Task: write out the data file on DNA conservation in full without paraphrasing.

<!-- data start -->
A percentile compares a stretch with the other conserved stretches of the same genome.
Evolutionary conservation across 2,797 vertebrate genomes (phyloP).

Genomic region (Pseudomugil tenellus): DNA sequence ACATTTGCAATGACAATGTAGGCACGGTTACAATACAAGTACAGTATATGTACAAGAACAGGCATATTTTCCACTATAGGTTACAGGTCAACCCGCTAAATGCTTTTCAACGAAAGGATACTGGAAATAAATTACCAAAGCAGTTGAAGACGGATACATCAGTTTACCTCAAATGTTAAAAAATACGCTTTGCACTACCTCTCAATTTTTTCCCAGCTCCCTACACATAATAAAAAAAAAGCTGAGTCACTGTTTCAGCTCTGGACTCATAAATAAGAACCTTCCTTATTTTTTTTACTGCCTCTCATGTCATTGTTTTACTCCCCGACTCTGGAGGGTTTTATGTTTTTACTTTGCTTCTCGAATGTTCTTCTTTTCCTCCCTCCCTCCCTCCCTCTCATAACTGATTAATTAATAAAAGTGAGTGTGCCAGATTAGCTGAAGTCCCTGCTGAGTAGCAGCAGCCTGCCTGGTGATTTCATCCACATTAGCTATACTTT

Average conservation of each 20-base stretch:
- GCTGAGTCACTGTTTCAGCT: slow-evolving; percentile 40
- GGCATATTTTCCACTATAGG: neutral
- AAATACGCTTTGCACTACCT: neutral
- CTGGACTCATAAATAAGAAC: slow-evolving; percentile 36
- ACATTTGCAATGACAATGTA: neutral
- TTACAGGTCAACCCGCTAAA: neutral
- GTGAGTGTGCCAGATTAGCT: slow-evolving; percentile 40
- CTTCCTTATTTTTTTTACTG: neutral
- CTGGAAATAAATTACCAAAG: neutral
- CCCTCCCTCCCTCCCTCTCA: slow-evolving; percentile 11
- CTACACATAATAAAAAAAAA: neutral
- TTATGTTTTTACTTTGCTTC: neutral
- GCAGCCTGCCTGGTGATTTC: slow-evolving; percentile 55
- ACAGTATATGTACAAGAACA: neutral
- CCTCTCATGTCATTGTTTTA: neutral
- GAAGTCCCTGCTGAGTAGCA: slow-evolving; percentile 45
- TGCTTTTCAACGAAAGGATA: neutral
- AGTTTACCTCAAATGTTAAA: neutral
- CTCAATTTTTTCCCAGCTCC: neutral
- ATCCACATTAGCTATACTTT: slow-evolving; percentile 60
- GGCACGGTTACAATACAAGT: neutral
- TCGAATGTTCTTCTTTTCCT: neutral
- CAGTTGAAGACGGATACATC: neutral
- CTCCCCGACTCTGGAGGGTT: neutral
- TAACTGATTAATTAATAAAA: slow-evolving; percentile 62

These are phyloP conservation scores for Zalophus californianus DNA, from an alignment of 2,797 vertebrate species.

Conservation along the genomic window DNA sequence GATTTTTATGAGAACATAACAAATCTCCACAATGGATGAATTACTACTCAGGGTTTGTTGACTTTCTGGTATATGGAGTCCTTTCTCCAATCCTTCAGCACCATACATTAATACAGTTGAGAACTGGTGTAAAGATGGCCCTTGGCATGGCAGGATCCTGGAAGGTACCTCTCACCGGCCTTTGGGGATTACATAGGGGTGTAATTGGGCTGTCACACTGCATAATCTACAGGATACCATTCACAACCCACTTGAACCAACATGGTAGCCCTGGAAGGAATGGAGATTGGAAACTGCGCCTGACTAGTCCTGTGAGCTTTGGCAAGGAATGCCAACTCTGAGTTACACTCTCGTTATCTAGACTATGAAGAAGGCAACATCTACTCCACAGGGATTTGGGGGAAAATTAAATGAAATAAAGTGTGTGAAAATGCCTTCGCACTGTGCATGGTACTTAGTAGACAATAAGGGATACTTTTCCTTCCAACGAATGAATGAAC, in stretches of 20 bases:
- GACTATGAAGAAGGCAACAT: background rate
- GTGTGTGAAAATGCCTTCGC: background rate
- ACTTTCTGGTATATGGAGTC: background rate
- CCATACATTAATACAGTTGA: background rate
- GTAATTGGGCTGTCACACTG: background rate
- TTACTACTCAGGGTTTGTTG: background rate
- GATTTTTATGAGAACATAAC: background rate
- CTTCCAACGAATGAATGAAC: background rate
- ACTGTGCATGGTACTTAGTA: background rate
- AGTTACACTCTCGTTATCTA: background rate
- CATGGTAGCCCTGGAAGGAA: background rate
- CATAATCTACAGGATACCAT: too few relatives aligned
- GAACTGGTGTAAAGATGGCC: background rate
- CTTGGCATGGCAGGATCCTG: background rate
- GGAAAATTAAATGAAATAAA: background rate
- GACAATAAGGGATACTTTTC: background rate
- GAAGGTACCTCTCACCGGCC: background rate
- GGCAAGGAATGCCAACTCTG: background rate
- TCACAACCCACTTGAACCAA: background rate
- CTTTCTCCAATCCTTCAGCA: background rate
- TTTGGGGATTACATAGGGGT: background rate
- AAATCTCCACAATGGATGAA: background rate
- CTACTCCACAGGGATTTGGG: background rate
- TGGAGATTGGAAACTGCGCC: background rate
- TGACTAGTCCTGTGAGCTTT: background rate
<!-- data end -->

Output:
A percentile compares a stretch with the other conserved stretches of the same genome.
Evolutionary conservation across 2,797 vertebrate genomes (phyloP).

Genomic region (Pseudomugil tenellus): DNA sequence ACATTTGCAATGACAATGTAGGCACGGTTACAATACAAGTACAGTATATGTACAAGAACAGGCATATTTTCCACTATAGGTTACAGGTCAACCCGCTAAATGCTTTTCAACGAAAGGATACTGGAAATAAATTACCAAAGCAGTTGAAGACGGATACATCAGTTTACCTCAAATGTTAAAAAATACGCTTTGCACTACCTCTCAATTTTTTCCCAGCTCCCTACACATAATAAAAAAAAAGCTGAGTCACTGTTTCAGCTCTGGACTCATAAATAAGAACCTTCCTTATTTTTTTTACTGCCTCTCATGTCATTGTTTTACTCCCCGACTCTGGAGGGTTTTATGTTTTTACTTTGCTTCTCGAATGTTCTTCTTTTCCTCCCTCCCTCCCTCCCTCTCATAACTGATTAATTAATAAAAGTGAGTGTGCCAGATTAGCTGAAGTCCCTGCTGAGTAGCAGCAGCCTGCCTGGTGATTTCATCCACATTAGCTATACTTT

Average conservation of each 20-base stretch:
- GCTGAGTCACTGTTTCAGCT: slow-evolving; percentile 40
- GGCATATTTTCCACTATAGG: neutral
- AAATACGCTTTGCACTACCT: neutral
- CTGGACTCATAAATAAGAAC: slow-evolving; percentile 36
- ACATTTGCAATGACAATGTA: neutral
- TTACAGGTCAACCCGCTAAA: neutral
- GTGAGTGTGCCAGATTAGCT: slow-evolving; percentile 40
- CTTCCTTATTTTTTTTACTG: neutral
- CTGGAAATAAATTACCAAAG: neutral
- CCCTCCCTCCCTCCCTCTCA: slow-evolving; percentile 11
- CTACACATAATAAAAAAAAA: neutral
- TTATGTTTTTACTTTGCTTC: neutral
- GCAGCCTGCCTGGTGATTTC: slow-evolving; percentile 55
- ACAGTATATGTACAAGAACA: neutral
- CCTCTCATGTCATTGTTTTA: neutral
- GAAGTCCCTGCTGAGTAGCA: slow-evolving; percentile 45
- TGCTTTTCAACGAAAGGATA: neutral
- AGTTTACCTCAAATGTTAAA: neutral
- CTCAATTTTTTCCCAGCTCC: neutral
- ATCCACATTAGCTATACTTT: slow-evolving; percentile 60
- GGCACGGTTACAATACAAGT: neutral
- TCGAATGTTCTTCTTTTCCT: neutral
- CAGTTGAAGACGGATACATC: neutral
- CTCCCCGACTCTGGAGGGTT: neutral
- TAACTGATTAATTAATAAAA: slow-evolving; percentile 62

These are phyloP conservation scores for Zalophus californianus DNA, from an alignment of 2,797 vertebrate species.

Conservation along the genomic window DNA sequence GATTTTTATGAGAACATAACAAATCTCCACAATGGATGAATTACTACTCAGGGTTTGTTGACTTTCTGGTATATGGAGTCCTTTCTCCAATCCTTCAGCACCATACATTAATACAGTTGAGAACTGGTGTAAAGATGGCCCTTGGCATGGCAGGATCCTGGAAGGTACCTCTCACCGGCCTTTGGGGATTACATAGGGGTGTAATTGGGCTGTCACACTGCATAATCTACAGGATACCATTCACAACCCACTTGAACCAACATGGTAGCCCTGGAAGGAATGGAGATTGGAAACTGCGCCTGACTAGTCCTGTGAGCTTTGGCAAGGAATGCCAACTCTGAGTTACACTCTCGTTATCTAGACTATGAAGAAGGCAACATCTACTCCACAGGGATTTGGGGGAAAATTAAATGAAATAAAGTGTGTGAAAATGCCTTCGCACTGTGCATGGTACTTAGTAGACAATAAGGGATACTTTTCCTTCCAACGAATGAATGAAC, in stretches of 20 bases:
- GACTATGAAGAAGGCAACAT: background rate
- GTGTGTGAAAATGCCTTCGC: background rate
- ACTTTCTGGTATATGGAGTC: background rate
- CCATACATTAATACAGTTGA: background rate
- GTAATTGGGCTGTCACACTG: background rate
- TTACTACTCAGGGTTTGTTG: background rate
- GATTTTTATGAGAACATAAC: background rate
- CTTCCAACGAATGAATGAAC: background rate
- ACTGTGCATGGTACTTAGTA: background rate
- AGTTACACTCTCGTTATCTA: background rate
- CATGGTAGCCCTGGAAGGAA: background rate
- CATAATCTACAGGATACCAT: too few relatives aligned
- GAACTGGTGTAAAGATGGCC: background rate
- CTTGGCATGGCAGGATCCTG: background rate
- GGAAAATTAAATGAAATAAA: background rate
- GACAATAAGGGATACTTTTC: background rate
- GAAGGTACCTCTCACCGGCC: background rate
- GGCAAGGAATGCCAACTCTG: background rate
- TCACAACCCACTTGAACCAA: background rate
- CTTTCTCCAATCCTTCAGCA: background rate
- TTTGGGGATTACATAGGGGT: background rate
- AAATCTCCACAATGGATGAA: background rate
- CTACTCCACAGGGATTTGGG: background rate
- TGGAGATTGGAAACTGCGCC: background rate
- TGACTAGTCCTGTGAGCTTT: background rate